The WDI team aims to produce a curated set of indicators relevant to the changing needs of the development community. The new edition includes indicators to help measure the 169 targets of the 17 Sustainable Development Goals (SDGs) - these build on the 8 goals and 18 targets of the Millennium Development Goals we focused on in previous editions, but are far wider in scope and far more ambitious. A complementary Sustainable Development Goals data dashboard provides an interactive presentation of the indicators we have in the WDI database that are related to each goal.

For each of the 17 SDGs the World View section of the publication includes recent trends and baselines against key targets. Data experts in the World Bank’s Data Group and subject specialists in the Bank’s Global Practices and Cross Cutting Solution Areas teamed up to identify new and existing indicators and assess key trends for each goal and for three cross-cutting areas: statistical capacity; fragility, conflict and violence; and financial inclusion.

A series of blogs will look further at data and the SDGs, and review some of the measurement challenges. To give you an idea of how interesting some of the trends are, here are four charts we found striking:

While undernourishment has been halved globally since 1990, over a quarter of the population in low-income countries still can’t meet their dietary energy requirements.

Good records of births and deaths are key to delivering government programs and services, but in Sub-Saharan africa, fewer than half of children’s births were recorded in 2011.

While some regions have increased forest coverage, Latin America and the Caribbean and Sub-Saharan Africa lost 97 and 83 million hectares respectively since 1990.

Since the 1980s there has been a dramatic rise in aquaculture - fish, shellfish, and seaweed farming.  We now farm as much fish as we catch. (The resemblance between this chart and the shape of a fish is pleasing, but coincidental!)

Download the World Development Indicators from the Bank's Open Knowledge Repository

We’re no longer distinguishing between “developing” and “developed” countries

Last November, Tariq Khokhar and Umar Serajuddin  asked the question: “Should we continue to use the term ‘developing world?” The conclusion was that it’s becoming less relevant, and with the focus of the SDGs on goals for the whole world, we should start phasing out the term “developing world” in our data publications and databases.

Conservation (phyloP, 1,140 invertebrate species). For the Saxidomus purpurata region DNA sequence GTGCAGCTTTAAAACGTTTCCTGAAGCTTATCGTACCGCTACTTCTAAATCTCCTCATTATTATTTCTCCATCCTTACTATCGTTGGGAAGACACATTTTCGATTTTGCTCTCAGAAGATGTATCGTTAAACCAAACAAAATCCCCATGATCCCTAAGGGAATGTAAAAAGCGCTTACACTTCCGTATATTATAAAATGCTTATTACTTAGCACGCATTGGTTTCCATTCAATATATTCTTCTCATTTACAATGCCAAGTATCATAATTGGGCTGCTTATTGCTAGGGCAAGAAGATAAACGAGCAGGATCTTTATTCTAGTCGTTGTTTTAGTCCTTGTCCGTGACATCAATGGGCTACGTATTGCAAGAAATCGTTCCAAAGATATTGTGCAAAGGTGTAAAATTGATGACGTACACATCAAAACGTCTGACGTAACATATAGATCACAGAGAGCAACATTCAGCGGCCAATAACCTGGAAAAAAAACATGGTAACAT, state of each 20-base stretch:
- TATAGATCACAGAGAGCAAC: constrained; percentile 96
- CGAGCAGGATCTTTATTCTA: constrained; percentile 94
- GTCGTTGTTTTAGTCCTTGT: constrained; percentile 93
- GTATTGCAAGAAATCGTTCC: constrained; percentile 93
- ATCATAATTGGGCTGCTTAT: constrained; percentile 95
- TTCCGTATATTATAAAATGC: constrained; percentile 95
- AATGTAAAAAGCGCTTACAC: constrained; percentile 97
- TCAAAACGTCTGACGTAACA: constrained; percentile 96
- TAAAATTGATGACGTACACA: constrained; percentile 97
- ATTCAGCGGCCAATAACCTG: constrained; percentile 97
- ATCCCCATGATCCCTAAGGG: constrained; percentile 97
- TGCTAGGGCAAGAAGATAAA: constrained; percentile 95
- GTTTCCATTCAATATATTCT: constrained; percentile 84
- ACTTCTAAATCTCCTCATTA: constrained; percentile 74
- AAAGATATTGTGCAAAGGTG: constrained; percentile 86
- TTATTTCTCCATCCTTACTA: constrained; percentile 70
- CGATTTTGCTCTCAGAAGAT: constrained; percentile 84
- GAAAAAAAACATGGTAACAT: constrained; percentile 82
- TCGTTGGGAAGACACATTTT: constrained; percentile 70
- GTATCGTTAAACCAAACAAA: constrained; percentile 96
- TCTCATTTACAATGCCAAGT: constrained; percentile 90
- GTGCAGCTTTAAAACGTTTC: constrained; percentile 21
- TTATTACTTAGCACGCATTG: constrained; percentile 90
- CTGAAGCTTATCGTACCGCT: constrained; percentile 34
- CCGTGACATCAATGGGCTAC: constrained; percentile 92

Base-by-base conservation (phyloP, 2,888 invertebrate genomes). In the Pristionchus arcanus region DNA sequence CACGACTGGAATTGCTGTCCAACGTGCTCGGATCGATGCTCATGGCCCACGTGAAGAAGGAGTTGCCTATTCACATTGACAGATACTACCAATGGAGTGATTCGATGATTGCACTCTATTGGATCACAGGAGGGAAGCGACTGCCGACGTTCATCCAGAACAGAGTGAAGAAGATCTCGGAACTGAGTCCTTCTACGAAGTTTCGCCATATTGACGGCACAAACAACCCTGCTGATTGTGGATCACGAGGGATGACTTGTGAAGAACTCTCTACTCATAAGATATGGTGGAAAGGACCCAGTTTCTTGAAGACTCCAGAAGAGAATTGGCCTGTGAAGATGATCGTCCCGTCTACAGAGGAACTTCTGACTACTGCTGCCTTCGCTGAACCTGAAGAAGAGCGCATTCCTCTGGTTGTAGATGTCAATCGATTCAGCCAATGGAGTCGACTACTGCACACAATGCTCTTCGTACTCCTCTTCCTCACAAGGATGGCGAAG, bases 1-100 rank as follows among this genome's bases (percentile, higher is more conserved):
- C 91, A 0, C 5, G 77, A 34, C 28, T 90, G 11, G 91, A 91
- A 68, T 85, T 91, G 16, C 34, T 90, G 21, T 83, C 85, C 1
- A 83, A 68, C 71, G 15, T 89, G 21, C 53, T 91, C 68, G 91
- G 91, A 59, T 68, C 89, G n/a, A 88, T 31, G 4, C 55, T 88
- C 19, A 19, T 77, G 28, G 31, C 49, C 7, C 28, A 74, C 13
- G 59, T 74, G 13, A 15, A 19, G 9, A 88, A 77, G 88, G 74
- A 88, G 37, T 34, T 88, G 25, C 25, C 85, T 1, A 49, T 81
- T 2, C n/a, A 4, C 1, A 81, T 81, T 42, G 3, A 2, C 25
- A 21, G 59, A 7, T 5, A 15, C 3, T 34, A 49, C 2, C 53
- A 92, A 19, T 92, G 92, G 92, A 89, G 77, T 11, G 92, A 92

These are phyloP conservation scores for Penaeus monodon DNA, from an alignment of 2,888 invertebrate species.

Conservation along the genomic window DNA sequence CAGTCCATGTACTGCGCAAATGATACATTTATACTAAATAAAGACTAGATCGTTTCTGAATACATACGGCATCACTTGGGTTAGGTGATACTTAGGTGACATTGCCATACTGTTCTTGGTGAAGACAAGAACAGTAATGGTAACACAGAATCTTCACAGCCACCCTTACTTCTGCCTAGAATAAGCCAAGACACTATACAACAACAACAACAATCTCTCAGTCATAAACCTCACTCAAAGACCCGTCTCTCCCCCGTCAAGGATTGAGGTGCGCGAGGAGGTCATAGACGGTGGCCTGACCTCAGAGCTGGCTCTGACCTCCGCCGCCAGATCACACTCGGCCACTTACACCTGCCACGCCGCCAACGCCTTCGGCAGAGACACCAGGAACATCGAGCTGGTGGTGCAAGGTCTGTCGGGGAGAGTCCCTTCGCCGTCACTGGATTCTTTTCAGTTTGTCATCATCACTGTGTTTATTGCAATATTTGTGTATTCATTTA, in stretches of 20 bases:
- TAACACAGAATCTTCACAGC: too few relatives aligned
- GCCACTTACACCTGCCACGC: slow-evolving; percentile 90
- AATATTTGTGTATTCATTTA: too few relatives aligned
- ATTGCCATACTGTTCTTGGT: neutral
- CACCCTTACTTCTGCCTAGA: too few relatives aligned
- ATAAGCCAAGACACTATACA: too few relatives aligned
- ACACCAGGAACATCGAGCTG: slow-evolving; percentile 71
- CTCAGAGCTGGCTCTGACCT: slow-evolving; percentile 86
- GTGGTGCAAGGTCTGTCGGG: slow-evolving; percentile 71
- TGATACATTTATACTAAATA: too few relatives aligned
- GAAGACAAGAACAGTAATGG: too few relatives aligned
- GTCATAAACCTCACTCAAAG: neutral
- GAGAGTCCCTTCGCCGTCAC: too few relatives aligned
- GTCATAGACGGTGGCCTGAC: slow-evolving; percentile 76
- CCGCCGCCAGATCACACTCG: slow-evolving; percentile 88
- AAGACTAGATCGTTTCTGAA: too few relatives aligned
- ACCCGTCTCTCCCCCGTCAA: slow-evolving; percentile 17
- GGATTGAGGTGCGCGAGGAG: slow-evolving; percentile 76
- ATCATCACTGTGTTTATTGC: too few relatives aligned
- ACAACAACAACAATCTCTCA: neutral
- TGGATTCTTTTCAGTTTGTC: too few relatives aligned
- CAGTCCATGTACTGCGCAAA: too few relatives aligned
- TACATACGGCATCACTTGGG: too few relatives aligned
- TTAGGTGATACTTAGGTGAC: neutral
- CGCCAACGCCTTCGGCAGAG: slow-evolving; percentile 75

Exporter Dynamics Database version 2.0: What does it reveal about the trade collapse?

Ana Fernandes's picture

The recent global financial crisis was closely followed by a trade collapse. Global trade plunged by 23% in 2008-2009. Despite a rebound in 2010-2011, trade growth has been almost stagnant ever since and is predicted by the WTO in its April 7 2016 press release to remain sluggish, a grim outlook compared to the expansions in pre-crisis times (Constantinescu et al., 2015).  What were the underlying micro sources of this trade collapse: were exporters’ ability to participate in foreign markets or their pace of growth most hurt? Evidence from high-income countries shows that declines in the intensive margin—average exporter size—explain most of the decline in global trade, compared to the fall in the extensive margin—the number of exporters. But what about developing countries? 

Download and query Exporter Dynamics Database indicators

The recently released Exporter Dynamics Database (EDD) version 2.0 with its indicators on both margins of trade at a micro level for 70 countries (of which 56 developing countries) can help answer this question. The EDD can be downloaded in bulk from the World Bank Microdata catalog and now it is also available for customized queries in the World Bank Databank. The EDD indicators for developing countries show that a decline in the average size of exporters was the key factor behind the decline in total exports resulting from the global financial crisis.